When George Floyd was killed by a Minneapolis police officer on May 25, 2020, outrage erupted across the country. Terry Zhu, a fourth-year medical student at the Keck School of Medicine of USC, marched with friends and classmates in the Black Lives Matter protests in Los Angeles. But she knew she wanted to do more.
Zhu wrote an email to classmate Runi Tanna, a student affairs representative for the Class of 2021, Hitting “send” on that email was the first step in the formation of a student-led task force that is designing and implementing anti-racism initiatives in all aspects of the Keck School student experience.
Racial inequities and cultural insensitivities are issues that all large organizations grapple with. But as future health care providers, Zhu and Tanna wanted to play a role in shaping the Keck School’s response.
“Discrimination based on race affects our lives and our patients’ lives, and we felt like we were in a position to change that,” Tanna said.
Acknowledging that tackling institutional racism is a “vague and ambitious goal,” Zhu and Tanna began by surveying medical students in all four years about their experiences.
The responses surpassed their expectations. Not only were concerns raised, but respondents shared creative ideas of how those concerns could be addressed.
The students approached Donna Elliott, MD, EdD, vice dean for medical education, and Joyce Richey, PhD, associate dean for diversity and inclusion, to get buy-in for the task force.
“The students came to us last summer and they had their PowerPoint and they’d done their research about efforts at other schools,” Elliott said. “They were thinking they had to convince us that we had to do this work. Our response was ‘yes,’ of course.”
The task force is led by a steering committee comprising Zhu, Tanna and 10 other students, and faculty members Elliott and Richey. In addition, five working groups composed of students and faculty are developing and implementing recommendations in the following areas: wellness; admissions and pathway programs; student affairs; curriculum; and community engagement. In total, more than 60 students and faculty are contributing to this comprehensive undertaking.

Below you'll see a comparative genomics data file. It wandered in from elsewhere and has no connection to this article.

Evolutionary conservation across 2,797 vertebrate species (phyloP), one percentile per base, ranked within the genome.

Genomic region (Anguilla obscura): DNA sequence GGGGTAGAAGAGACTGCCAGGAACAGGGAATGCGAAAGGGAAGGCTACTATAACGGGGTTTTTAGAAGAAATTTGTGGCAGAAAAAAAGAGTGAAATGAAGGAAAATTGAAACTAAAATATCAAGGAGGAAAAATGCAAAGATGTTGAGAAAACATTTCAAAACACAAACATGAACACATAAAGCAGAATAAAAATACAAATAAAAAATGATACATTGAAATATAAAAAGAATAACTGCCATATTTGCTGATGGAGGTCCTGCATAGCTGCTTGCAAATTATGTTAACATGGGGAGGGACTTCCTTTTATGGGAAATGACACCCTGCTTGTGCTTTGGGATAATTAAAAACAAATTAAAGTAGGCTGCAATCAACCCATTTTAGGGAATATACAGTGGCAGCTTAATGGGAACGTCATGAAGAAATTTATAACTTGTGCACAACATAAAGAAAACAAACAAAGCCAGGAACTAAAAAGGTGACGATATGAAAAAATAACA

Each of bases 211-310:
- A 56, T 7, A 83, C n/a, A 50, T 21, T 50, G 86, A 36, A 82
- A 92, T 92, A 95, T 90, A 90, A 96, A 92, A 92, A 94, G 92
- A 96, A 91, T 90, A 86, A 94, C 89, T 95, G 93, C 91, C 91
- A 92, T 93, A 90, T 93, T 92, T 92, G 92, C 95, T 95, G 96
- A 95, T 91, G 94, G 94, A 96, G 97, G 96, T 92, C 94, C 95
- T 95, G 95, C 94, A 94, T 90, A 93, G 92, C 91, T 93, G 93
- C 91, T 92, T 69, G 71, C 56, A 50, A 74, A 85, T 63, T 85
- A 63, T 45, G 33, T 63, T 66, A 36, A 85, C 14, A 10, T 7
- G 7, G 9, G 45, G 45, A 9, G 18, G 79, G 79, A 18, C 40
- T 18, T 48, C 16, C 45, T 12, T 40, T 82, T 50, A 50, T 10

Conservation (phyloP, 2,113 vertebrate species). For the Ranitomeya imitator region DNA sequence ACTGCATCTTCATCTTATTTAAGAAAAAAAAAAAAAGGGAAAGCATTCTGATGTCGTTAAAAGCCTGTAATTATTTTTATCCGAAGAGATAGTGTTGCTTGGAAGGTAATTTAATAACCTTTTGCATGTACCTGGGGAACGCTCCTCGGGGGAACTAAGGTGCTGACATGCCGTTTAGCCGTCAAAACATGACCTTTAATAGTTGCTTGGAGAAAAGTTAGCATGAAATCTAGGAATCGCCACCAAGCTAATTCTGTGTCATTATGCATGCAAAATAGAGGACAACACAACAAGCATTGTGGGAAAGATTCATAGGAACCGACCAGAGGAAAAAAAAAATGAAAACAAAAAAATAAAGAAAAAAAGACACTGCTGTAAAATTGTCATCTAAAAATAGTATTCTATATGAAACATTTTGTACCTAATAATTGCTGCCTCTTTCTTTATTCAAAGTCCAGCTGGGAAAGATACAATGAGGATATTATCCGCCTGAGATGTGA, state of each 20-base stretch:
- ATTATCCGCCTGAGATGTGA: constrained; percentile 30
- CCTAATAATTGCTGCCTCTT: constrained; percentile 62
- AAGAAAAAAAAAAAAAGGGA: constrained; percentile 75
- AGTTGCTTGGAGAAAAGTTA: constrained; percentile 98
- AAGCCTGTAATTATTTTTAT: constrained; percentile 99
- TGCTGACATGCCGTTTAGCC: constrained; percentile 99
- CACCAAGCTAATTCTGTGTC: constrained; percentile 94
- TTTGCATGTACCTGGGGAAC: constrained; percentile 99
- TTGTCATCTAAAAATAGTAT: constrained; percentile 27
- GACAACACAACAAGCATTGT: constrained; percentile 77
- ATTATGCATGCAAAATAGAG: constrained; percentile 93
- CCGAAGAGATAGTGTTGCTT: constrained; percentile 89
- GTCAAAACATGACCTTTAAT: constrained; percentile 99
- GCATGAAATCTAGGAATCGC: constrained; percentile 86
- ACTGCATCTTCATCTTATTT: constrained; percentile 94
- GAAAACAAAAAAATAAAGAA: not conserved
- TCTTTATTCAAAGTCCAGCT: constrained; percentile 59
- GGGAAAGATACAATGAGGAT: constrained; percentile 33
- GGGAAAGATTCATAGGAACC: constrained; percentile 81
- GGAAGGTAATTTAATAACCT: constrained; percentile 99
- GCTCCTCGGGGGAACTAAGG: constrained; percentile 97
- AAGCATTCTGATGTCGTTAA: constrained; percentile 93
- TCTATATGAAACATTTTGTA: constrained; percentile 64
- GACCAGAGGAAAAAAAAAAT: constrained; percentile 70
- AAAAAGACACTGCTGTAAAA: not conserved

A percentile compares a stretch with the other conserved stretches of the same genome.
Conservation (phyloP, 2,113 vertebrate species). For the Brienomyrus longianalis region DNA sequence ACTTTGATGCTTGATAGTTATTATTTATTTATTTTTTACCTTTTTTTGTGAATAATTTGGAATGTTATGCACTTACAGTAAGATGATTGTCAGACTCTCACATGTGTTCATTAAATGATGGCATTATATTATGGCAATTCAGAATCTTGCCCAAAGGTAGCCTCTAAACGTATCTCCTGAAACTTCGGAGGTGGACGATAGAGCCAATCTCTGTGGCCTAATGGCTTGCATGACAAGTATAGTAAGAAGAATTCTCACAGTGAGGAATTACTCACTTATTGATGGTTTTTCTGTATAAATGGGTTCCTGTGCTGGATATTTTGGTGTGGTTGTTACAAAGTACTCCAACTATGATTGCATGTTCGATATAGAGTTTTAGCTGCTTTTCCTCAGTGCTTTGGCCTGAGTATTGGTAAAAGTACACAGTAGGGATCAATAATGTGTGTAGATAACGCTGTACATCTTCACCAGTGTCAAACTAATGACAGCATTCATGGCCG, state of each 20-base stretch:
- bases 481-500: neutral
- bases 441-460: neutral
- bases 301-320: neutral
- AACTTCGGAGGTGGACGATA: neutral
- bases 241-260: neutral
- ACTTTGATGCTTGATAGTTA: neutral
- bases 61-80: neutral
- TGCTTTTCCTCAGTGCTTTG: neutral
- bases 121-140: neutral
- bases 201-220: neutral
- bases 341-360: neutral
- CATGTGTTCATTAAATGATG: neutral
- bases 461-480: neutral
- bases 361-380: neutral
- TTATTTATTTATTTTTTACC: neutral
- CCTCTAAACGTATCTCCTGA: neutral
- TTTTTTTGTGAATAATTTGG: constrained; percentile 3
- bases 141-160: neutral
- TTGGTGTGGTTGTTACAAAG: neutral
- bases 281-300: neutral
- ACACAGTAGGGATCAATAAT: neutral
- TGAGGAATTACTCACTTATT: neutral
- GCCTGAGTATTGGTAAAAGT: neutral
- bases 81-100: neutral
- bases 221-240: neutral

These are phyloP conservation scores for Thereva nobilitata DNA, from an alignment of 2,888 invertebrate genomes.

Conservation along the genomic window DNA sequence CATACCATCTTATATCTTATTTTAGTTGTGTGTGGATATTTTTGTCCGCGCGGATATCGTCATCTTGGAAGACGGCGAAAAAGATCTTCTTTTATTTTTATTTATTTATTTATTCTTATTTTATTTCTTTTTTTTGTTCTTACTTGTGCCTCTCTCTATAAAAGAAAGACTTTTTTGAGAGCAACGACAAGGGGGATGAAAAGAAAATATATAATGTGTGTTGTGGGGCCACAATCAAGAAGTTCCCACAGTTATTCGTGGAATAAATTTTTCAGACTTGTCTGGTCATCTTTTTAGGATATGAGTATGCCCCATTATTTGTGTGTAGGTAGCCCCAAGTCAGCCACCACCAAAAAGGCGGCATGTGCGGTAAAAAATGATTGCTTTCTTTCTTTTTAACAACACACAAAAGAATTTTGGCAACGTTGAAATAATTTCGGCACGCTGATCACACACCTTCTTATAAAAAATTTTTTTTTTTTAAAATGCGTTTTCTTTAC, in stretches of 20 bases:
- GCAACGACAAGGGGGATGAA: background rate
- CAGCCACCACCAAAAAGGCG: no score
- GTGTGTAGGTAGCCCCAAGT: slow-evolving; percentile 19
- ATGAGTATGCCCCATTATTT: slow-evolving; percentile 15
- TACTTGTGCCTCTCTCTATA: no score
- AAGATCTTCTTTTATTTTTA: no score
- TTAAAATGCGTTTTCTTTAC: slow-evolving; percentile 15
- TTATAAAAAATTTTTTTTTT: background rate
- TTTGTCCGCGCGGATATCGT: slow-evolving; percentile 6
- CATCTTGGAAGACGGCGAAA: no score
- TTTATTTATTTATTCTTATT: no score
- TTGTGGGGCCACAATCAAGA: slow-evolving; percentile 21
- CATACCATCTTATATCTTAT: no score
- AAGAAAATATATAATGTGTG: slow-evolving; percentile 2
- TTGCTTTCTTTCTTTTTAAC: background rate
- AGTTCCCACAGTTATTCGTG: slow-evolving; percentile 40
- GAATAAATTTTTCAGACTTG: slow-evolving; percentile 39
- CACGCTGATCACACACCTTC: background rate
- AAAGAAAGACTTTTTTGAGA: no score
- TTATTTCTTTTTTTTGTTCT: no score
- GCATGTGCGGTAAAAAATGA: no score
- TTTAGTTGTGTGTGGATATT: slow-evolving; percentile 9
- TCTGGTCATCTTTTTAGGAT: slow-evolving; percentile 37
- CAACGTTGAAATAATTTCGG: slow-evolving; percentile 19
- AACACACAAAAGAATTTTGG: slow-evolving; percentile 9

Elliott praised the task force for achieving a lot in a short time.
The student affairs working group, for example, began developing a process to rapidly acknowledge and communicate to students regarding instances of racial violence occurring at USC, locally and nationally. The group also compiled recommendations for students participating in civic advocacy, in alignment with recommendations from the Association of American Medical Colleges (AAMC).
The curriculum working group is developing an anti-racist guide for faculty to use when preparing course materials. The guide, which will be implemented this summer, will help the Keck School develop a systematic and sustainable method for the retrospective and prospective review of content and materials to eliminate racial insensitivities in the MD curriculum.
Other initiatives include increasing outreach to prospective students from Black and Latinx communities, more assessment on the toll discrimination takes on student wellbeing, and one-on-one peer support for students experiencing microaggressions.
Zhu and Tanna, who will both graduate and go on medical residencies next year, said assuring longevity of the project has been a key area of focus. The work of the task force has already become institutionalized as part of Keck’s commitment to social justice.
“A big part of this is to continue to assess student body and recruit new students to the task force,” Tanna said. “What started as a conversation between two people has become a lasting initiative. We are very proud to have made this happen for Keck.”
Students and faculty can learn more about this anti-racism task force at: https://ksom.usc.edu/artf/
— Sarah Nightingale